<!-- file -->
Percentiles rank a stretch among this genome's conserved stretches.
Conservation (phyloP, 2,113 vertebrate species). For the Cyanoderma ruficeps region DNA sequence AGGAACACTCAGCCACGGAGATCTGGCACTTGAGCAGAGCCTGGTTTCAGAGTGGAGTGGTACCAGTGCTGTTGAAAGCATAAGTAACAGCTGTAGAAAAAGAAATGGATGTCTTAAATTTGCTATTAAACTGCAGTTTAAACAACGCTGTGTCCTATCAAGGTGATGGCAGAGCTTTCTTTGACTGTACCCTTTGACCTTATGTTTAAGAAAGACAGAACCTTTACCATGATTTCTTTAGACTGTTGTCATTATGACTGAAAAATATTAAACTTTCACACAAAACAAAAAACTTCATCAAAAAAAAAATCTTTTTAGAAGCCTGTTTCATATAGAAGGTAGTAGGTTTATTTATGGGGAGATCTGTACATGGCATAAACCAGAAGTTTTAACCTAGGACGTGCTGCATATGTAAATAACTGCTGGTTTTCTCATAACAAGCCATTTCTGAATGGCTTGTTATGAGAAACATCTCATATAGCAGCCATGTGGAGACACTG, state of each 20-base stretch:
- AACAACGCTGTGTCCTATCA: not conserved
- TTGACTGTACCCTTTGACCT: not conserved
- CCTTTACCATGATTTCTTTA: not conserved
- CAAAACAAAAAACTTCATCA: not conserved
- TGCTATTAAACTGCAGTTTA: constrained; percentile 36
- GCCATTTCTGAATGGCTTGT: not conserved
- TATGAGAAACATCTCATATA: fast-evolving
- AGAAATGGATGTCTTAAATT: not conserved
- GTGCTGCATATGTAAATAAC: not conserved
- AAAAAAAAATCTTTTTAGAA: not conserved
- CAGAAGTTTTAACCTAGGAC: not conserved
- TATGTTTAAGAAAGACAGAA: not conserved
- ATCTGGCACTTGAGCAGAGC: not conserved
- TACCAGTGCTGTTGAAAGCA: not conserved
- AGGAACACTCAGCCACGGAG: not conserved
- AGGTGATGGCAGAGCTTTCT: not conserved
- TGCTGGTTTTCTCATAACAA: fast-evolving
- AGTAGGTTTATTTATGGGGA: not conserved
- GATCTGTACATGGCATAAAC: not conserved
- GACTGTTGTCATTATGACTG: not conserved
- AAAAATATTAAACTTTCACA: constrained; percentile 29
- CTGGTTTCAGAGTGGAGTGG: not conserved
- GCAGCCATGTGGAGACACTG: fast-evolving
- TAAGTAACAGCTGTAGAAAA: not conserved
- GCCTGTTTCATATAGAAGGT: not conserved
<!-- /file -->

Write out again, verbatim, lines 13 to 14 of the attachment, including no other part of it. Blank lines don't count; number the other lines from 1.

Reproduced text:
- CAGAAGTTTTAACCTAGGAC: not conserved
- TATGTTTAAGAAAGACAGAA: not conserved